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Coca Cola came out of the closet recently with an advertisement that acknowledged the connection between sugary drinks and obesity. Among other things the ad talks about drinking smaller portions and taking exercise.

There has been an angry backlash from some quarters, saying that the ad is wrong to put the responsibility on the customer when the problem lies with the product. For instance, Medill Management School at Chicago’s Northwestern University reports:
“Coke, like other companies, is in the crosshairs,” said Jeff Cronin, director of communications at the Center for Science in the Public Interest…No matter how much water, juice or seltzer is in their portfolio,” Cronin said, “the core of their business is selling full-calorie Coke.”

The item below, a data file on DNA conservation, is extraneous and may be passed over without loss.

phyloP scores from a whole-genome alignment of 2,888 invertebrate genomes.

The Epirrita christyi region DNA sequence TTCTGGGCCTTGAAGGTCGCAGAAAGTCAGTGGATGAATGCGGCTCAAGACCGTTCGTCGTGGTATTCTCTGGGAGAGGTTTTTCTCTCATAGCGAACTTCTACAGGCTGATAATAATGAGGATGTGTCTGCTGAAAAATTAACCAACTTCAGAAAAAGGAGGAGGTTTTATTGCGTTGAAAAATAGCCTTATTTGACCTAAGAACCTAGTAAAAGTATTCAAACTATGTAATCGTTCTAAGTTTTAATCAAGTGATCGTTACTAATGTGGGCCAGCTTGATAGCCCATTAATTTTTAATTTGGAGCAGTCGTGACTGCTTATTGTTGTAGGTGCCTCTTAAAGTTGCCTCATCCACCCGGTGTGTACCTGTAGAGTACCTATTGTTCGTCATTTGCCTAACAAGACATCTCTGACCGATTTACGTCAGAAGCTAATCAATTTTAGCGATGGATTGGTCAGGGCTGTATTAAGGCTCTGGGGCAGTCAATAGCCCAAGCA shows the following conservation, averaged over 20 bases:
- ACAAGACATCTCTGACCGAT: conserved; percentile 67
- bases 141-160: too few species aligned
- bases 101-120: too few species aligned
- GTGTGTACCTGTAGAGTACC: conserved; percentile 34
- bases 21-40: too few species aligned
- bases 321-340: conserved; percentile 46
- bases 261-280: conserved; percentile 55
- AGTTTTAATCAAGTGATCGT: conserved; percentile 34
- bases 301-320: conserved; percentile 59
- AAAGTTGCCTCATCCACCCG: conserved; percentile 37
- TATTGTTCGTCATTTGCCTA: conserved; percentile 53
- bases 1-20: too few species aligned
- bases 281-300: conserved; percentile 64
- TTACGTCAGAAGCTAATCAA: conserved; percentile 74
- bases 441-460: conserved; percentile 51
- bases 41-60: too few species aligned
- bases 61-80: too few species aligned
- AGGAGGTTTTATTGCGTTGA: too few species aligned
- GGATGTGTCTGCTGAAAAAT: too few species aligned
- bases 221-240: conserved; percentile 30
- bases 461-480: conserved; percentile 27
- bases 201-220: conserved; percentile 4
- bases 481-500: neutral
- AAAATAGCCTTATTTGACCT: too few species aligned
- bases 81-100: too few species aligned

But this seems rather counter-productive. When a misbehaving child begins to acknowledge his responsibilities and offers to change his ways, sensible adults don’t reprimand him for not becoming a model citizen overnight. They praise and reward his improved attitude and encourage him to keep going.

Coke has admitted that their product causes health problems – and that, in itself, is a huge first step. They have added that they are cutting portion sizes, adding healthier drinks to their range and beginning to work with customers on improving their health. Hence the name of the campaign, which is “Coming Together.”

Perhaps one day Coke will evolve into a company that provides pro-biotic health drinks and free nutrition advice to schools – but this won’t even start if we hit them on the nose with a baseball bat every time they poke its tip out of the closet door.

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